If any LinuxCon moment so far has underscored the evolution of Linux over 25 years, it was during the transition between keynotes this morning when Red Hat CEO Jim Whitehurst found himself on stage with Microsoft’s new vice president of open source, Wim Coekaerts.
The men laughed nervously at the irony of the moment and paused for a brief photo opp, arms around each other’s shoulders.
“It was cool to be with Jim Whitehurst on stage. Microsoft and Red Hat together; that’s a big difference from many years ago,” Coekaerts said later on in his keynote.
Red Hat’s open source leadership
Whitehurst took the stage at LinuxCon first today to discuss how Linux and open source have changed corporate culture. Red Hat has always been a top contributor to the Linux kernel, Whitehurst said. But alongside its technical contributions, the company has most distinguished itself as a business model innovator. And, more recently, as a model for a culture of open innovation within corporations.
After realizing that selling t-shirts and coffee mugs wouldn’t pay the bills, says Whitehurst, Red Hat set about creating “enterprise open source” software – building enterprise features into a proprietary, commercial version of the open source software. So while technical innovation was happening from the bottom up by passionate volunteer developers, enterprise use was being driven from the top down, said Whitehurst. The first enterprise Linux users were large investment banks running their trading platforms on Linux.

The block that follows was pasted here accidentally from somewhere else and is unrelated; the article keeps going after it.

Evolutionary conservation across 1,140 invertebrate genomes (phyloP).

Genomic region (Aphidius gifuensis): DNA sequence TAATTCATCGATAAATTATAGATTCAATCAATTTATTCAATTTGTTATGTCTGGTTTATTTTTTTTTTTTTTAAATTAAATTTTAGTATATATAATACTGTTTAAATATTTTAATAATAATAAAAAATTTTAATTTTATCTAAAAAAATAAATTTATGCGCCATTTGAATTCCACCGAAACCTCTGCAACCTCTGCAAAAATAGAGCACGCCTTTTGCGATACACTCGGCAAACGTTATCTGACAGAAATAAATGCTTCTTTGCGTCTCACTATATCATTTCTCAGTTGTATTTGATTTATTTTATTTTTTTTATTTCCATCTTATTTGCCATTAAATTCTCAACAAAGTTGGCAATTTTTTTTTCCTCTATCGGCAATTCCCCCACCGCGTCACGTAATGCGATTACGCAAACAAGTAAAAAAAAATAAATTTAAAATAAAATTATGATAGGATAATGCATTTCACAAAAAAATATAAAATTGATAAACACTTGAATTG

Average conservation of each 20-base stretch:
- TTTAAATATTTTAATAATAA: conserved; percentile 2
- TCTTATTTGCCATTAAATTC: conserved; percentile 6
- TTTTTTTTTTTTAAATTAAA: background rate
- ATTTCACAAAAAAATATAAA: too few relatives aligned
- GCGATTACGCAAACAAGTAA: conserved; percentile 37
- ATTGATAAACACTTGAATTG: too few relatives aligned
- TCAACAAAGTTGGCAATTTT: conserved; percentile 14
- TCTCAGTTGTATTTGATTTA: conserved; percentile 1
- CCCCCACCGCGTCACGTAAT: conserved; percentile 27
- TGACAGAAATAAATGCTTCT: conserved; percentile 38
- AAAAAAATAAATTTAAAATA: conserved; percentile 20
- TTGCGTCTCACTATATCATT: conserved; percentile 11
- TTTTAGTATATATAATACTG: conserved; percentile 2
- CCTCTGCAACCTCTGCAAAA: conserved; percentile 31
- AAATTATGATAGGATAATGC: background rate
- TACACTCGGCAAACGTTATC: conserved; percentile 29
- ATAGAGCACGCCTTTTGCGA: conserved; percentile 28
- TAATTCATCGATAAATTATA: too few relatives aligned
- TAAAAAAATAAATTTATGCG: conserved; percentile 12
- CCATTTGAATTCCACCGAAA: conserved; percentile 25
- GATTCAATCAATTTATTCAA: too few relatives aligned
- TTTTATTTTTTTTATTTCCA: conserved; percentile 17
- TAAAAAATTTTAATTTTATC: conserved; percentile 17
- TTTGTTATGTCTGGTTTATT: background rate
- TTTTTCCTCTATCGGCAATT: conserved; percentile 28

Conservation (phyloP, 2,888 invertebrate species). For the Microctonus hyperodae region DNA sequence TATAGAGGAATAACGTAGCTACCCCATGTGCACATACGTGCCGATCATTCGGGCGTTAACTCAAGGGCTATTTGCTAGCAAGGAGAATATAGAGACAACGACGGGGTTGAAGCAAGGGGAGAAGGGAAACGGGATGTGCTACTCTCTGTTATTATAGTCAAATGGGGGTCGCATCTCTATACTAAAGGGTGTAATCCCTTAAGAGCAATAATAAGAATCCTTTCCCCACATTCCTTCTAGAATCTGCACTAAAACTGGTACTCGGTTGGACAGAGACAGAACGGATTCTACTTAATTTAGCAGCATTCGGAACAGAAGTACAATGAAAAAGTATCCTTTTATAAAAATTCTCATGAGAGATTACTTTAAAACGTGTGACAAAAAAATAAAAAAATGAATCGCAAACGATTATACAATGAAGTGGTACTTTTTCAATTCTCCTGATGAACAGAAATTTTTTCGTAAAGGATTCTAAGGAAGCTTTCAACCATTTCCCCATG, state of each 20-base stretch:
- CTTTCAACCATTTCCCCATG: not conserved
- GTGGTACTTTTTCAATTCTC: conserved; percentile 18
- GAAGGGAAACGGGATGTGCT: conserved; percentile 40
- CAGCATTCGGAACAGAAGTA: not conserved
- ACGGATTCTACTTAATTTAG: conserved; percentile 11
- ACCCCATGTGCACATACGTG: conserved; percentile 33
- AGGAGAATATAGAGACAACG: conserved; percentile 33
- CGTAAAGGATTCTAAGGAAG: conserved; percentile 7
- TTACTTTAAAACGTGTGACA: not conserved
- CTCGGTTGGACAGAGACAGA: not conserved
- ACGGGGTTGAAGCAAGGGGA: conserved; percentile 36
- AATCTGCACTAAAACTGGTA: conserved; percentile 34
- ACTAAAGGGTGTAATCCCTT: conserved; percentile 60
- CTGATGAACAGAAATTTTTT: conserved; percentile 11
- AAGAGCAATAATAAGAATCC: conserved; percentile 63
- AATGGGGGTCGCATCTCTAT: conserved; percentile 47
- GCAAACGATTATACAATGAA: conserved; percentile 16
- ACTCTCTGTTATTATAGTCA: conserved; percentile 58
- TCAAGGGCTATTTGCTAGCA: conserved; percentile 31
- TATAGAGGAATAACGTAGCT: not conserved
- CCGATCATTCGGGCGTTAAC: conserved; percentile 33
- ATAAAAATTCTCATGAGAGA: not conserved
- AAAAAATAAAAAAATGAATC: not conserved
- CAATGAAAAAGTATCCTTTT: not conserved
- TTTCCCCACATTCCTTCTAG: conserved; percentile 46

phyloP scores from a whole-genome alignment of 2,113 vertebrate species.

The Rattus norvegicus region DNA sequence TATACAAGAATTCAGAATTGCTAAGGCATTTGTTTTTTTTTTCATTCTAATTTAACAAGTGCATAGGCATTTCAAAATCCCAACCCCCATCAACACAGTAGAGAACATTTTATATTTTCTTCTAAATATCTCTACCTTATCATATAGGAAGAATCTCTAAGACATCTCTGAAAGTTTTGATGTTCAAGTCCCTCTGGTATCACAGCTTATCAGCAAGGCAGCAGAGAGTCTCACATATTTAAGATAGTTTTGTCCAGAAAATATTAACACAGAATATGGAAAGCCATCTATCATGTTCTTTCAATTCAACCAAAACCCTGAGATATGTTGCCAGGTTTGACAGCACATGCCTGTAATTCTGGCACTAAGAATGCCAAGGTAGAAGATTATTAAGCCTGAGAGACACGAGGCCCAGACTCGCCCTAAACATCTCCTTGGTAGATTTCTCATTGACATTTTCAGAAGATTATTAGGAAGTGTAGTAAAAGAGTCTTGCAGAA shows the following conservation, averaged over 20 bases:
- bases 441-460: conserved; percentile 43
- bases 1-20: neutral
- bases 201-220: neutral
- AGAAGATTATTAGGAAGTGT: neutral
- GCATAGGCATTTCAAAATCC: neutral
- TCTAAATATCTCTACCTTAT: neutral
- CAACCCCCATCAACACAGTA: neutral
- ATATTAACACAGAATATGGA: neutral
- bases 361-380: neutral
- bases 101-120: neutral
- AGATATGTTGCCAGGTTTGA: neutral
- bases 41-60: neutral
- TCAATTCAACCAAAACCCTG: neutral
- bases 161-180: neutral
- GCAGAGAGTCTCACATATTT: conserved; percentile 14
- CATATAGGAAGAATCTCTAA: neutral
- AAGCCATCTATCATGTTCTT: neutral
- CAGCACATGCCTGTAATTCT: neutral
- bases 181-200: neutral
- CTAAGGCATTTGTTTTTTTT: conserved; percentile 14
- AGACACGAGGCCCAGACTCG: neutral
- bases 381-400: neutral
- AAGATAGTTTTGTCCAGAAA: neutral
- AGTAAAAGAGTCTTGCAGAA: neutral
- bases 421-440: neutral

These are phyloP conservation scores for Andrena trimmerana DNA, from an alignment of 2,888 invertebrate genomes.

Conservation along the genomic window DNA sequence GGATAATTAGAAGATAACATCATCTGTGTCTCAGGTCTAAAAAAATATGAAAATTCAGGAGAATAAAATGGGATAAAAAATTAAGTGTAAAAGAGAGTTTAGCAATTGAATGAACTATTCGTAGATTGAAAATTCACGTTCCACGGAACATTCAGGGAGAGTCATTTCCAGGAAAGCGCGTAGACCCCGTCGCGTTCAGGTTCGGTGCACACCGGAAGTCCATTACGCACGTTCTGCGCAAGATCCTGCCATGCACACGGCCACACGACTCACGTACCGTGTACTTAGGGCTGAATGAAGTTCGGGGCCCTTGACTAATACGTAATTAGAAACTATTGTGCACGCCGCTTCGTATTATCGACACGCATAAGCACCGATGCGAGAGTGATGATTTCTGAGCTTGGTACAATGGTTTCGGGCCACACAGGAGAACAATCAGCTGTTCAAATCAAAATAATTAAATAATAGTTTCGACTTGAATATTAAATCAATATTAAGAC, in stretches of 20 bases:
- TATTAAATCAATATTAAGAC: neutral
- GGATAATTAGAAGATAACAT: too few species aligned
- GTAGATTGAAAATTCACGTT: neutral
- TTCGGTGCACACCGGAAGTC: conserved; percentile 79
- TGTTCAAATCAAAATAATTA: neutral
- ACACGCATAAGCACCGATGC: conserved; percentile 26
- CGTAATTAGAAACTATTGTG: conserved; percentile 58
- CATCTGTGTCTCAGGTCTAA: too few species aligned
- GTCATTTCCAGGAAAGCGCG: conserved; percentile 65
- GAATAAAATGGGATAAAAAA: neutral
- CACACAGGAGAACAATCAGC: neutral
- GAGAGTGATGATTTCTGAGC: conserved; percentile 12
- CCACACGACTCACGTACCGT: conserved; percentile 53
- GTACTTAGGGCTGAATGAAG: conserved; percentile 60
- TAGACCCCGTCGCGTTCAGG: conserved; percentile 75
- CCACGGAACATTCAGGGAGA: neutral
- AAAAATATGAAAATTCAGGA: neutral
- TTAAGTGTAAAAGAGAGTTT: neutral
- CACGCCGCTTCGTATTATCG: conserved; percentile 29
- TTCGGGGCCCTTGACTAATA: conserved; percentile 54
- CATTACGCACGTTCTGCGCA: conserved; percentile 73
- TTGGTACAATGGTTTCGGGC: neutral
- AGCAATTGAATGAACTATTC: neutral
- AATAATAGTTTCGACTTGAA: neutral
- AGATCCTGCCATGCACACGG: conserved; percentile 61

What followed was a massive tide of enterprise adoption, which Red Hat rode to become the first billion-dollar open source company. Meanwhile, the Linux kernel became the backbone of most of modern technology, from phones and supercomputers to light bulbs and nuclear submarines.
“Linux has become the platform on which most net new innovation happens,” Whitehurst said.
Now, companies like Nike, Ikea and Toyota have also embraced the “social DNA” of Linux — the open source mindset — to drive innovation, he said.
This is the legacy of Linux, which is celebrating its 25th anniversary this week: It’s created a new way to organize people and coordinate behavior to get things done.
Microsoft’s new open source strategy
After a brief moment on stage with Whitehurst, Wim Coekaerts – a longtime Linux kernel contributor and the former head of Linux engineering at Oracle – spoke about Microsoft’s relatively recent embrace of Linux and its shift to open source.
He presented a very different picture of the company whose former CEO once called Linux a cancer. Microsoft now recognizes that Linux and open source are necessary to their growth prospects and plans, Coekaerts said.
The company’s transition to open source started with its contribution of hyper-v drivers to the Linux kernel in 2009. And Microsoft has made continual progress toward becoming an open source company since then, Coekaerts said. Last week Microsoft announced that it would open source PowerShell and make it available on Linux.
Microsoft also uses Linux internally now; many of Microsoft’s services in Azure run on Linux. Developers work out of public Github trees to better collaborate with each other and the outside world, Coekaerts said. And, perhaps most telling, the company’s engineers now have the freedom to build new products and services using whichever operating system works best for their purposes.
“There’s no longer a (rule): “It has to be on Windows,” he said. “It’s actually very exciting to see.”
Going forward, Coekaerts expects to see more Linux kernel contributions coming from Microsoft — and on projects that don’t directly benefit the company or its products but that are intended to advance Linux itself.
“If there are cases where we can make Linux work better,” he said, “we will do that.”
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